- The Washington Times - Thursday, June 14, 2007

The Democrat-led House, responding to the Virginia Tech shootings, yesterday passed its first gun regulation law, an NRA-backed bill designed to keep mentally ill persons from illegally purchasing firearms.

The legislation, which passed on a voice vote, would require states to automate and share records with the FBI’s National Instant Criminal Background Check (NICS) database. In addition, the bill provides $250 million a year over the next three years to assist states in meeting the requirements and impose penalties on states that fail to comply with the new regulations.

“The bill the House passed today with strong bipartisan support is a step forward in improving our nation’s background-check system,” said House Speaker Nancy Pelosi, California Democrat. “It authorizes funding and provides practical steps to encourage states to provide timely and accurate information on individuals who are barred under current law from acquiring guns.”

The bill came in response to April’s killing spree at Virginia Tech when Seung-Hui Cho killed 32 students and faculty members before taking his own life. Cho had been ordered to undergo outpatient mental health treatment and was technically prohibited from purchasing the two guns used in the attack. However, Virginia failed to forward his information to the national background-check system.

The National Rifle Association said the bill did not represent “gun control,” because it does not restrict persons currently eligible to legally purchase firearms.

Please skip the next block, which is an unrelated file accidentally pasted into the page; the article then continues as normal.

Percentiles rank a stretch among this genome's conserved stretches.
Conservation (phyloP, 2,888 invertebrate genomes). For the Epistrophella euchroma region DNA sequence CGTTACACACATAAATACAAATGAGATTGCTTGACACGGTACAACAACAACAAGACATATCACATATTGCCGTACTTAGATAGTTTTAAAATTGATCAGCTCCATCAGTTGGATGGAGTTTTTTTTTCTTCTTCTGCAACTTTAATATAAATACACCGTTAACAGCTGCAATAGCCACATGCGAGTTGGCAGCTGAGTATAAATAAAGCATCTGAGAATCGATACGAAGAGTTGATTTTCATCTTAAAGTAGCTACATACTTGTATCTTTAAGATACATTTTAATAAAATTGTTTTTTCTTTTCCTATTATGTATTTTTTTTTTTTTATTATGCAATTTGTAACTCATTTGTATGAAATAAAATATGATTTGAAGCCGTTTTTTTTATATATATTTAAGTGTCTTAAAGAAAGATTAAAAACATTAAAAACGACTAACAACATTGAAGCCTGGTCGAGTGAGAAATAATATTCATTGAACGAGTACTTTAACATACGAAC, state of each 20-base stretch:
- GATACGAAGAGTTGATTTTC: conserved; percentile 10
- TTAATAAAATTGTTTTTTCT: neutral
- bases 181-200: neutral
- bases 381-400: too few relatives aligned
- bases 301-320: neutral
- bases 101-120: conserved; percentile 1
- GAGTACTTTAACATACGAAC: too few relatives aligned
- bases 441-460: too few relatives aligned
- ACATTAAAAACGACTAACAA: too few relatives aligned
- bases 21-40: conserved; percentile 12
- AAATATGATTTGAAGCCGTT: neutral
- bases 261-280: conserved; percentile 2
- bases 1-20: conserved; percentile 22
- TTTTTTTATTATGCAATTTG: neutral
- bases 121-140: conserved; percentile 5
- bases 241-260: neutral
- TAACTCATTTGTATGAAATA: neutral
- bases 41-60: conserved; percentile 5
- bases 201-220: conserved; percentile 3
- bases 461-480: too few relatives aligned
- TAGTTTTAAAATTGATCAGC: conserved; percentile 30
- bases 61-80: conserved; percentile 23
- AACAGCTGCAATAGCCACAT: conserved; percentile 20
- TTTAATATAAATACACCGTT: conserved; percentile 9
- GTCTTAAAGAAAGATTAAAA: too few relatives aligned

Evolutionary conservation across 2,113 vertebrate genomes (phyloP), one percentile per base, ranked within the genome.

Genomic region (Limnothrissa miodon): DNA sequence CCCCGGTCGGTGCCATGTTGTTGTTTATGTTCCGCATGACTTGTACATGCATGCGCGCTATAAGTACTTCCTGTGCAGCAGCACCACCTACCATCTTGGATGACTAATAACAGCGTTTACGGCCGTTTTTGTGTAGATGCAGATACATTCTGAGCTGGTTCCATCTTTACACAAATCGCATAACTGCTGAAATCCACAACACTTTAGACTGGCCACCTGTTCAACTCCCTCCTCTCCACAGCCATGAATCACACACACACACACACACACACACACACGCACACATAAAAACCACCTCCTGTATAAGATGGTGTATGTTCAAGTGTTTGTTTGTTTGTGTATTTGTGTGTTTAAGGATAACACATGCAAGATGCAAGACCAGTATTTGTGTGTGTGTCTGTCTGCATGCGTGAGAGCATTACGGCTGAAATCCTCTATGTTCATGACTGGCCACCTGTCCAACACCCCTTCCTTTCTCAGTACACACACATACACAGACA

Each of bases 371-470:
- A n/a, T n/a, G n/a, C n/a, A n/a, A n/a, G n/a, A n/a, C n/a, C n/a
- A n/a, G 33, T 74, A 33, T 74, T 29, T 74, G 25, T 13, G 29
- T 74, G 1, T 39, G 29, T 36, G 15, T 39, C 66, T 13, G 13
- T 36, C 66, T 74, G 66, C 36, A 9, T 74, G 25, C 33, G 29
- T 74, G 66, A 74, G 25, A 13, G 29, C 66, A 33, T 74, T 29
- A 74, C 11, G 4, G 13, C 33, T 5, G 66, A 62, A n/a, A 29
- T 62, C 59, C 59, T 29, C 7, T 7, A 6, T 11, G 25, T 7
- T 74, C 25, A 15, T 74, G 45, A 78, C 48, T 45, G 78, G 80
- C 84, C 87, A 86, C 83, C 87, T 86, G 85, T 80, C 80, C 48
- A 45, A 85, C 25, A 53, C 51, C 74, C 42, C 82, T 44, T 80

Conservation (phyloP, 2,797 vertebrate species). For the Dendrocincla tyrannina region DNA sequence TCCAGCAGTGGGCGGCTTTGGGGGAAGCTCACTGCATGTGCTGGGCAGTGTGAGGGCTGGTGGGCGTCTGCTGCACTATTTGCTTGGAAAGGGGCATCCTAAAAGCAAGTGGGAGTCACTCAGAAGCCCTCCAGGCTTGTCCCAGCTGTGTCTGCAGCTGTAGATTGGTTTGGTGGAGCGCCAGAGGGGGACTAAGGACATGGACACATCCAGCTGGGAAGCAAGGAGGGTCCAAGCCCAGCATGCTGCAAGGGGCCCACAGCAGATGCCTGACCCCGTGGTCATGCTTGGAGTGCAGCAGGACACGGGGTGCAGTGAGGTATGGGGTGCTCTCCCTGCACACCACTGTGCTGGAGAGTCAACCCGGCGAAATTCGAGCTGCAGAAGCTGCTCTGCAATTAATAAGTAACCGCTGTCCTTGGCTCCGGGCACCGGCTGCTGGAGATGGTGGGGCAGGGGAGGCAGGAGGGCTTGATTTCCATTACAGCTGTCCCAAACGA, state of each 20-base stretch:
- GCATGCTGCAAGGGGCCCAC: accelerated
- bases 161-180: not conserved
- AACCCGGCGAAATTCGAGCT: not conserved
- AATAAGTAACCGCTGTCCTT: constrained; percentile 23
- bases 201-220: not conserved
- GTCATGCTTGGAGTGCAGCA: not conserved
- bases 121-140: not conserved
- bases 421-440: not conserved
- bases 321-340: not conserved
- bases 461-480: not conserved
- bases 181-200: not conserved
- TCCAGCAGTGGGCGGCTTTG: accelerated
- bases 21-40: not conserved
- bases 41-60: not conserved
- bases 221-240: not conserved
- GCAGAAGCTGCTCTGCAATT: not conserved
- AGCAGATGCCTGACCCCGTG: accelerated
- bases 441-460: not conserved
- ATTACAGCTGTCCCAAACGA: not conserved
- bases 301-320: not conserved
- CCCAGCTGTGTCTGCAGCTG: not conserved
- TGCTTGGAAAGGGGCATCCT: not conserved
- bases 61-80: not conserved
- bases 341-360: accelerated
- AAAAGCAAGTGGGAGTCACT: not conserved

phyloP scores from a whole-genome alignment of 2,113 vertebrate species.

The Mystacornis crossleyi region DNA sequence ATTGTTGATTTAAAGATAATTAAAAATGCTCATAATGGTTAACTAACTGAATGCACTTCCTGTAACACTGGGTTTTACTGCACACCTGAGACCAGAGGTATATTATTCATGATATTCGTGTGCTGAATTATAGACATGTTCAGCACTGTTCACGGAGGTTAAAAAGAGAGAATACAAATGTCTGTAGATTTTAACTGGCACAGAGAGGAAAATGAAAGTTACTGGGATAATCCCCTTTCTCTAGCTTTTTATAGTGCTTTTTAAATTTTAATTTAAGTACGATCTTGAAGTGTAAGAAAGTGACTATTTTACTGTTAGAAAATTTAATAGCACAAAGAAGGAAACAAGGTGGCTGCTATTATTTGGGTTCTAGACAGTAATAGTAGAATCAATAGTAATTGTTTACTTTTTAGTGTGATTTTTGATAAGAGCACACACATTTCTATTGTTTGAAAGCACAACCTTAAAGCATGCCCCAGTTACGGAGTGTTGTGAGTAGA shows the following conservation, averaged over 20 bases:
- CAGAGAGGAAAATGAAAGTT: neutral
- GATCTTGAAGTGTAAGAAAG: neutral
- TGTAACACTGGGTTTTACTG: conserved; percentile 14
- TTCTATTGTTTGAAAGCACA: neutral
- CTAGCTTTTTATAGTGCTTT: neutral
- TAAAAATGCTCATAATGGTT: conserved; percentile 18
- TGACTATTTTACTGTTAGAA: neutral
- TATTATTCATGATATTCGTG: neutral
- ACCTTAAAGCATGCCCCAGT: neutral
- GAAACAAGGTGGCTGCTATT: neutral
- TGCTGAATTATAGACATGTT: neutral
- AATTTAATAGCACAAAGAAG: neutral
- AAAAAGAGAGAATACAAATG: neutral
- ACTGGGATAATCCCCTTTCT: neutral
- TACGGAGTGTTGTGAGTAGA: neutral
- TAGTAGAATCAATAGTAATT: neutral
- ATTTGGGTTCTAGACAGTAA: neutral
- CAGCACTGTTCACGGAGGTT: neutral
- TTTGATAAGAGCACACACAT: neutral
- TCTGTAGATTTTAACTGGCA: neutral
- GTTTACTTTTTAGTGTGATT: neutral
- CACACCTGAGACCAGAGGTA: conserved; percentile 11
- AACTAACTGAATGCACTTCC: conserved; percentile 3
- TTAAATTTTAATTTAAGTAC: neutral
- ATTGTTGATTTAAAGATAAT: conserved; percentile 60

“Gun owners lose nothing in the bill as it’s currently written,” wrote the NRA’s executive vice president, Wayne LaPierre, on the group’s Web site. “So, why is this being called a gun-control bill? … [T]he biggest reason the media’s calling this ‘gun control’ is because they’re desperate to report on a gun-control victory in Congress.”

The only vocal opposition in the House came from Rep. Ron Paul, Texas Republican. Mr. Paul, who is seeking his party’s 2008 presidential nomination, described the bill as “a flagrantly unconstitutional expansion of restriction on the exercise of the right to bear arms protected under the Second Amendment.”

The bill will now move to the Senate, which is expected to pass it and send it to President Bush.

Negotiations between Rep. John D. Dingell, Michigan Democrat, and the NRA helped bring the bill to fruition. Rep. Carolyn McCarthy, an advocate of gun-control restrictions, also helped garner support for the bill.

“This is good policy that will save lives,” said Mrs. McCarthy, New York Democrat.

The NRA is claiming some legislative victories in negotiating the final bill. For instance, the bill’s language would automatically restore the purchasing rights of military veterans who were diagnosed with mental ailments as part of the process of obtaining disability benefits. Mr. LaPierre said the Clinton administration put about 80,000 such veterans into the criminal background-check system.

The legislation also provides an appeals outline process for those who feel they have been improperly included in the system. It also prohibits NICS funds from being used to promote other gun-regulation measures.

“It was necessary to make some accommodations to address the concerns of gun owners,” said Rep. John Conyers Jr., Michigan Democrat and House Judiciary Committee chairman.

However, the Brady Campaign to Prevent Gun Violence, a group that supports gun-ownership restrictions, said it hoped Congress will use the bill’s passage to build support for extended background checks on all gun sales.

{bullet} This article is based in part on wire service reports.

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